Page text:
By Philippe de Lespinay
Rummaging through the pages of a 1969 issue of Model Car Science, I ran across what is known as the only major angle-winder race ever run for open-wheel cars in the “classic” era. This, organized by the USRA, ended in yet another win for open-wheel car “king” Doug Henline. The cars used extra-wide bodies made by Dynamic, Lancer and Russkit especially for that race. Shortly after, the USRA banned angle-winder open-wheel cars as they were deemed “franfly too ugly to race”. That was then, how tastes have changed since, not always for the good of the hobby.
But indeed, there WAS another F1 angle-winder race, that one took place in 1972.
I remember this memorable USRA sanctioned angle-winder F1 race run at “Circle T” Raceway in the summer of that year.
The new Dynamic Speed Secrets “Tyrell” Formula One bodies were present and on several cars built for that race, as Dynamic’s headquarters were but a few blocks away. Thise Dynamic bodies had given any pretention to actual scale and were strictly built for performance, which they achieved nicely.
Being in the “opposition”, I built a special car for this race with a M.A.C. MATRA-SIMCA MS120 V12 F1 body, specially built for this very race by master modeler Lloyd Asbury. I made the basic drawings of what I thought would work, and he made a beautiful mold. I built the car with the body split in 2 pieces, the front of the body mounted to each side of the chassis bumper, a big mistake I would regret in the race.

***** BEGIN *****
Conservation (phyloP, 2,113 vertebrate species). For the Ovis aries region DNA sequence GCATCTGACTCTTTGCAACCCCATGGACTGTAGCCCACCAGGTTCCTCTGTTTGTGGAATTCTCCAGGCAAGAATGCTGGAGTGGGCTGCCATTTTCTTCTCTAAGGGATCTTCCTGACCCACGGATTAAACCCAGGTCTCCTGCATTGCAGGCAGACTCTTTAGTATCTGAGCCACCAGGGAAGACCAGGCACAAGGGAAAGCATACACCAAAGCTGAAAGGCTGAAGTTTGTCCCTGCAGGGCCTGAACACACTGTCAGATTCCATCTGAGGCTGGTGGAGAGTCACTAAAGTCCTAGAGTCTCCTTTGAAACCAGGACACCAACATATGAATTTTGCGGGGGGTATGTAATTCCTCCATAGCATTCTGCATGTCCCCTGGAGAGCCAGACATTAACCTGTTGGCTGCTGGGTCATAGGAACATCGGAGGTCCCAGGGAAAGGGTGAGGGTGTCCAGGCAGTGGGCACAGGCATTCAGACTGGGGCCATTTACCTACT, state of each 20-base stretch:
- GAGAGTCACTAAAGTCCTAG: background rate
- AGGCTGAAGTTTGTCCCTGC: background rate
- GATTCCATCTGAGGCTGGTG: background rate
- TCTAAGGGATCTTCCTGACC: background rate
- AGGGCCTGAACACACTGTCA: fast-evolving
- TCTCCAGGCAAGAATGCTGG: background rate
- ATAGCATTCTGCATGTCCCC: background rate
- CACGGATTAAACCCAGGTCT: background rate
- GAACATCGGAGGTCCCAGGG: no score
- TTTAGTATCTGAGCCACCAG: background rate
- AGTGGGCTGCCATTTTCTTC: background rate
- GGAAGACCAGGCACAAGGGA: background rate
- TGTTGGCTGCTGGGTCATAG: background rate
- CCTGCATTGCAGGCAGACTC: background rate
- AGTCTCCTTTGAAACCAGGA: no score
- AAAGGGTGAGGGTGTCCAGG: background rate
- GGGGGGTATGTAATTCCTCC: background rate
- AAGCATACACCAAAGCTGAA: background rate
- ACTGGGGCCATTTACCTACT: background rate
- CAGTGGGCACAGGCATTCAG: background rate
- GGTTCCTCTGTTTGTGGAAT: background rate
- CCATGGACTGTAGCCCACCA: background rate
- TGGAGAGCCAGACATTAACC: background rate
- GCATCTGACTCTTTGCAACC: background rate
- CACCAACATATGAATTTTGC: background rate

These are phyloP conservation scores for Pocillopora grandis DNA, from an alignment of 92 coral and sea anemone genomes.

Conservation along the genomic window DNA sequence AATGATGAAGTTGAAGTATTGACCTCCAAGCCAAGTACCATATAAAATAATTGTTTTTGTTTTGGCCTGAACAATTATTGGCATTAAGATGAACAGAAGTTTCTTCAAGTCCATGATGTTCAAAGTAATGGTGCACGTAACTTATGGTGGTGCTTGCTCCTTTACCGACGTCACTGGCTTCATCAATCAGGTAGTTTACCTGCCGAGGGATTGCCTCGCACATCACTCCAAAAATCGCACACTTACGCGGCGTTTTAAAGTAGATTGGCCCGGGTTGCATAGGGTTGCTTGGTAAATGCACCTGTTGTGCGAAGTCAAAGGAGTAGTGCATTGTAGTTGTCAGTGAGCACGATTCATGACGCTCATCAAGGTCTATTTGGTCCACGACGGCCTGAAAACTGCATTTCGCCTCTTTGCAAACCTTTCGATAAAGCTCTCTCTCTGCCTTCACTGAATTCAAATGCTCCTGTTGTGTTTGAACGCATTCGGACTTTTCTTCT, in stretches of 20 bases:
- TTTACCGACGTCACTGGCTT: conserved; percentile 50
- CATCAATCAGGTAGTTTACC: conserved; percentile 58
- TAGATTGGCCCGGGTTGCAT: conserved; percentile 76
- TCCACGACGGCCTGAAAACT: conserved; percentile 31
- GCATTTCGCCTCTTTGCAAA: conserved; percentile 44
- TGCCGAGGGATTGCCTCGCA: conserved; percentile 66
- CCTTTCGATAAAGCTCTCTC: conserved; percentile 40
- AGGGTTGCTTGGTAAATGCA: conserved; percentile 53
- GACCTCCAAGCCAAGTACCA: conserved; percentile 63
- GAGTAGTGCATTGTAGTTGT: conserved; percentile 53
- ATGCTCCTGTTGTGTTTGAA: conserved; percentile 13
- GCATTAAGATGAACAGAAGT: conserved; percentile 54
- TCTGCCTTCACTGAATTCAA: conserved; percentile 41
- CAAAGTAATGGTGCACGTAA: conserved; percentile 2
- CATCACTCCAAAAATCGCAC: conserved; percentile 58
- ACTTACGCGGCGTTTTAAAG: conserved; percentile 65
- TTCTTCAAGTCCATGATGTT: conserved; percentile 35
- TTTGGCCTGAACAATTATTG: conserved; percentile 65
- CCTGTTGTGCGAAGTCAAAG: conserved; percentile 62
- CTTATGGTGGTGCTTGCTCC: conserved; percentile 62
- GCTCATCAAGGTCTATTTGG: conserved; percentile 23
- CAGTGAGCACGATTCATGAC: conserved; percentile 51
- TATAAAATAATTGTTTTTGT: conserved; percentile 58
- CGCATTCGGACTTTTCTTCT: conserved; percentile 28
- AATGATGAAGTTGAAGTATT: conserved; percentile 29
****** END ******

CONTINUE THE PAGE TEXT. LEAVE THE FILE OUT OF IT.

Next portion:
I put a lot of detailing in this, hand painting the graphics to make it look like the 1/1 Chris Amon car, and engraving the chassis with lots of funny stuff including a little guy in a Chinese hat. Can’t remember why exactly now. There was even a Cosworth engine and Hewland gearbox specially vacuum-formed for me by Lloyd Asbury, so as to make the car really looking good. A Cossie on a MATRA? Well, few would be able to tell…
It won Concours and set fastest time in qualifying, in a class by itself, and I was running away with the race when I “collected” Bill Steube’s errant car 6 lanes away… This bent the bumper, deranged the body and I was pretty much done right there.
I have no idea of what happened to the car but it survived in the pages of Miniature Auto Racing:
Who knows who has this car today, or if it is turning into rust somewhere in a landfill…
Something survived from that race, and that is, the MATRA body. Indeed, 10-thou Lexan new production over the actual original mold have been commissioned by Electric Dreams and are available from the website shopping cart, please have a look in the “vintage 1/24 scale bodies” section.
Now you can build your own MATRA-SIMCA F1, one of the most charismatic open-wheel cars ever built.